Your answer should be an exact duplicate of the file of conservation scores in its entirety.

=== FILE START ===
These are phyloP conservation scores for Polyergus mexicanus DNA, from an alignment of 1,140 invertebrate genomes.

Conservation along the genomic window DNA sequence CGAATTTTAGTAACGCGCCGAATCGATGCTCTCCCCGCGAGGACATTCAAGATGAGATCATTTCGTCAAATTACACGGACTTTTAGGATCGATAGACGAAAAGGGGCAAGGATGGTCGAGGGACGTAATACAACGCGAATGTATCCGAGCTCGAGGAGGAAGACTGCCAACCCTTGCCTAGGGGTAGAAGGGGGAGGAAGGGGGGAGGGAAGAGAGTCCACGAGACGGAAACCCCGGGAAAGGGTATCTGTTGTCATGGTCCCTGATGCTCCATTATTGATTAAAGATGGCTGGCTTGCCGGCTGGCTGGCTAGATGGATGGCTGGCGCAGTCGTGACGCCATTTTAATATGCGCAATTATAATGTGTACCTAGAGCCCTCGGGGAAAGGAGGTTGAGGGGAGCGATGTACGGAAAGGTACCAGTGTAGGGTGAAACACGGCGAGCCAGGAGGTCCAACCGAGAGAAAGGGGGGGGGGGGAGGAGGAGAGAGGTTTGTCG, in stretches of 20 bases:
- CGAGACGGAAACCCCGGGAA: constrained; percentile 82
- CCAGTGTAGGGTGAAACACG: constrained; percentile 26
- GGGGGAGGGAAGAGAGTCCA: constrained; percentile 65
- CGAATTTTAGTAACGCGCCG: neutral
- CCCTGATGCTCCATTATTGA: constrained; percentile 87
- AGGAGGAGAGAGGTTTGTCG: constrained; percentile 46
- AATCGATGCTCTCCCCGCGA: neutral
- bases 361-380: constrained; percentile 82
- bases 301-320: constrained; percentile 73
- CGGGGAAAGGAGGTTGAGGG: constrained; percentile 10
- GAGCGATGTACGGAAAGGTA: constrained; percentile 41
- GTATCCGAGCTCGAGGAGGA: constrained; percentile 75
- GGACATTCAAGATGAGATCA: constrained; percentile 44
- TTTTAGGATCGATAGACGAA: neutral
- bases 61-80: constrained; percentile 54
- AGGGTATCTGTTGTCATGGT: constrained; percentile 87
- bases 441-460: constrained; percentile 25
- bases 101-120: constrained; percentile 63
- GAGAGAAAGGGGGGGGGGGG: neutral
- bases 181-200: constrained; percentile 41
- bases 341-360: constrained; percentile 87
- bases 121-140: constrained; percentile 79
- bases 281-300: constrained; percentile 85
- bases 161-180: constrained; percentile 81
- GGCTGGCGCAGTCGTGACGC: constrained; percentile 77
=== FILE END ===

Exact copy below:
These are phyloP conservation scores for Polyergus mexicanus DNA, from an alignment of 1,140 invertebrate genomes.

Conservation along the genomic window DNA sequence CGAATTTTAGTAACGCGCCGAATCGATGCTCTCCCCGCGAGGACATTCAAGATGAGATCATTTCGTCAAATTACACGGACTTTTAGGATCGATAGACGAAAAGGGGCAAGGATGGTCGAGGGACGTAATACAACGCGAATGTATCCGAGCTCGAGGAGGAAGACTGCCAACCCTTGCCTAGGGGTAGAAGGGGGAGGAAGGGGGGAGGGAAGAGAGTCCACGAGACGGAAACCCCGGGAAAGGGTATCTGTTGTCATGGTCCCTGATGCTCCATTATTGATTAAAGATGGCTGGCTTGCCGGCTGGCTGGCTAGATGGATGGCTGGCGCAGTCGTGACGCCATTTTAATATGCGCAATTATAATGTGTACCTAGAGCCCTCGGGGAAAGGAGGTTGAGGGGAGCGATGTACGGAAAGGTACCAGTGTAGGGTGAAACACGGCGAGCCAGGAGGTCCAACCGAGAGAAAGGGGGGGGGGGGAGGAGGAGAGAGGTTTGTCG, in stretches of 20 bases:
- CGAGACGGAAACCCCGGGAA: constrained; percentile 82
- CCAGTGTAGGGTGAAACACG: constrained; percentile 26
- GGGGGAGGGAAGAGAGTCCA: constrained; percentile 65
- CGAATTTTAGTAACGCGCCG: neutral
- CCCTGATGCTCCATTATTGA: constrained; percentile 87
- AGGAGGAGAGAGGTTTGTCG: constrained; percentile 46
- AATCGATGCTCTCCCCGCGA: neutral
- bases 361-380: constrained; percentile 82
- bases 301-320: constrained; percentile 73
- CGGGGAAAGGAGGTTGAGGG: constrained; percentile 10
- GAGCGATGTACGGAAAGGTA: constrained; percentile 41
- GTATCCGAGCTCGAGGAGGA: constrained; percentile 75
- GGACATTCAAGATGAGATCA: constrained; percentile 44
- TTTTAGGATCGATAGACGAA: neutral
- bases 61-80: constrained; percentile 54
- AGGGTATCTGTTGTCATGGT: constrained; percentile 87
- bases 441-460: constrained; percentile 25
- bases 101-120: constrained; percentile 63
- GAGAGAAAGGGGGGGGGGGG: neutral
- bases 181-200: constrained; percentile 41
- bases 341-360: constrained; percentile 87
- bases 121-140: constrained; percentile 79
- bases 281-300: constrained; percentile 85
- bases 161-180: constrained; percentile 81
- GGCTGGCGCAGTCGTGACGC: constrained; percentile 77